We again wrestled that night with the question of travel to Honduras for short-term outreach compared to the relative expenses of meeting needs for food, clothing, clean water, and education. It is not solely a question to be answered by finances, though. The Boy's situation remains challenging, and the questions of how to carry on our ministry to the children who grew under my heart is no less important to ask than those questions related to the children who capture my heart across town or across the world.
Yesterday, we arrived for the meeting that would see the Boy's disposition set for the next year or two. The professional team making determinations for the Boy's future completed the task of deciding What To Do in about two hours. (It was difficult to avoid shrieking as people lined up to tell the mister and I what great parents we are... because great parents don't have to let others make decisions for their kids. Or be separated from them before those kids are adults.) One of the professionals assisting had yet to define his fee. We expected to pay a substantial sum, but were instead told to apply the entire fee to our next short-term mission trip as his donation. This is unorthodox to say the least.
Even in a time of great challenge, we are blessed. And we see further confirmation of our likely plan to return to Honduras in the near future. I wonder if we will see Honduras or our son next? Both feel so very far away this morning. But neither is out of God's reach.

Friday, December 10, 2010

Picture Post: Prayer Sowers

Reach Out Honduras Thanksgiving Team 2010

Aidan marked the spots where the team prayed with stones that brought to mind Joshua 4 where God stopped his people from moving forward instead requiring them to focus on Him rather than on the tasks they were undertaking. Victoria's Land is a field where we prayed for opportunity in Puerto Lempira whether that means a garden that provides fresh fruit and vegetables or perhaps the addition of a home for street boys...

Our team prayed at the hospital during the prayer walk on our first day. This photo serves as a representation of those whose situations need not appear in an image to be remembered.
Laura used the 2 1/2 minute iShare video on an iPad to show the gospel in Spanish to the kids at Mama Tara's while I prayed. The sweet girl next to me is Claudia. There will no doubt be more words devoted to this sweet new friend in days to come. She and the boy in orange are both new believers in Jesus!

Thursday, December 9, 2010


*sigh*Our family endured almost a year of separation while the Boy was "away" for his freshman year in high school. It was a bit like what has been described in amputees as a "phantom limb" where one can feel a limb that is no longer present after an amputation. Still, there was more joy in the reattachment of our missing limb to the family body last Summer for having come through the time of separation.
The week before the girls and I left for Honduras, a phone call came as I sat with a friend in the hospital waiting for medical tests on her son. The call was one of the few that could have taken me from her side at that moment. Our son was in trouble at school, and we were being notified of an In School Suspension. Stomach clenched into a hard, cold knot and mind numb, I phoned the people who have authority over our son thanks to his previous poor choices to ask what would come next. Listening to the instructions, the grief carefully walled away long enough to manage the brief explanation to my friend as to why I would leave in her time of need. The drive north was uneventful, or at least unnoticed. I pulled into the driveway, and the Boy climbed into the Mom Mobile. As we drove, I fielded phone calls from the various people who have the power to dictate our lives based on our son's choices.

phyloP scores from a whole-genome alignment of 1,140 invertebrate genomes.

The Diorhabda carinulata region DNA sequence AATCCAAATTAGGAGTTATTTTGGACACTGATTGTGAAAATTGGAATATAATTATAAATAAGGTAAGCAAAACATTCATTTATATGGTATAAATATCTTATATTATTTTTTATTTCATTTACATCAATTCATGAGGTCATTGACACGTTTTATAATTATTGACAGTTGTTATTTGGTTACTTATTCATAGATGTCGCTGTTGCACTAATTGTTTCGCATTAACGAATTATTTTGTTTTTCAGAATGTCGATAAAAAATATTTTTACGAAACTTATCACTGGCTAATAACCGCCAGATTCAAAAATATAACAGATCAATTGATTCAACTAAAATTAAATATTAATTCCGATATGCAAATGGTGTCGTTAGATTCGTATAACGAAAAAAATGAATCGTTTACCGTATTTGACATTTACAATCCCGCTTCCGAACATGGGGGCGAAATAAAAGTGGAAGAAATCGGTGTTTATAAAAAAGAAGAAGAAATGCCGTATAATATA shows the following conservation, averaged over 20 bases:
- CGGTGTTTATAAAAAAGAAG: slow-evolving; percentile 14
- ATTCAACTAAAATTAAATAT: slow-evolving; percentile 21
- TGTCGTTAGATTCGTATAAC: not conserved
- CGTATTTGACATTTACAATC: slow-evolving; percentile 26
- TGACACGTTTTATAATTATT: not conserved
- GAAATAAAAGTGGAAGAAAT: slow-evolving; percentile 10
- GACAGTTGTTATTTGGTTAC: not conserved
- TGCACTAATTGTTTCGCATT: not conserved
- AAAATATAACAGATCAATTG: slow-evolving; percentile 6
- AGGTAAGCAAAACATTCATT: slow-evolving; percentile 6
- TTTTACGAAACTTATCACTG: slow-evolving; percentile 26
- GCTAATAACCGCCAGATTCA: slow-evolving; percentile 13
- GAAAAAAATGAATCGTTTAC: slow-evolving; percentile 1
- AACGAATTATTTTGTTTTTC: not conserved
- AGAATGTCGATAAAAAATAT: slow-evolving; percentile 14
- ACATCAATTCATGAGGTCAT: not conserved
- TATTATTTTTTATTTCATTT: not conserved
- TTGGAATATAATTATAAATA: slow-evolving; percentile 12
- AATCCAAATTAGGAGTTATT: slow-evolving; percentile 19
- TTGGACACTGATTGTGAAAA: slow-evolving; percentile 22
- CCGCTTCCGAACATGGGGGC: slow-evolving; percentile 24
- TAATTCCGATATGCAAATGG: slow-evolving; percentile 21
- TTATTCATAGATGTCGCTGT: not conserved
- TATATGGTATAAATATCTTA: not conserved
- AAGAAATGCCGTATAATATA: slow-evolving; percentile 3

The meeting we attended yielded several results. I was instructed to go to Honduras. To keep plans made with our daughters. To hold our family together as it splintered again. The mister would remain home over Thanksgiving not for the Guys' Week anticipated with the Boy, but alone. Home alone in the house we chose to provide our family with a fresh start. The place we chose for our Boy to come home to... The Boy was to be returned to his previous housing.
Yesterday, I sat waiting. Our advisor was on vacation, and the Boy's provider was not present. Nothing would be resolved. I received approval for a "pass" that will enable us to wait until next week to hear The Boy's fate decreed by those who seek to help him. We pray for him, we miss him, and we wait for him to realize his potential. Most of all, we love him. It is expected that he will be taken further away this time. A year of him across town produced a constant awareness that he was just out of reach. The delight and the strain of having him home was a challenge, but worthwhile. Having him torn away again is a grief that I cannot quite give myself over to while we are as yet unsettled.


Yesterday, a friend proudly showed me the Christmas cards to benefit our local homeless shelter. The front featured a somewhat haphazard drawing of a decorated tree and a glowing hearth on a solid white background. "Haphazard," because there were an array of seemingly unrelated items in the foreground of the drawing. She proudly turned over the package of cards to show the sticker on the back proclaiming that the cards were drawn by "Jennifer, age 14" who lives at The Samaritan Inn with her mother and two brothers. Our friend stated that the name was a pseudonym for her daughter whose drawing was selected to grace this year's Christmas card.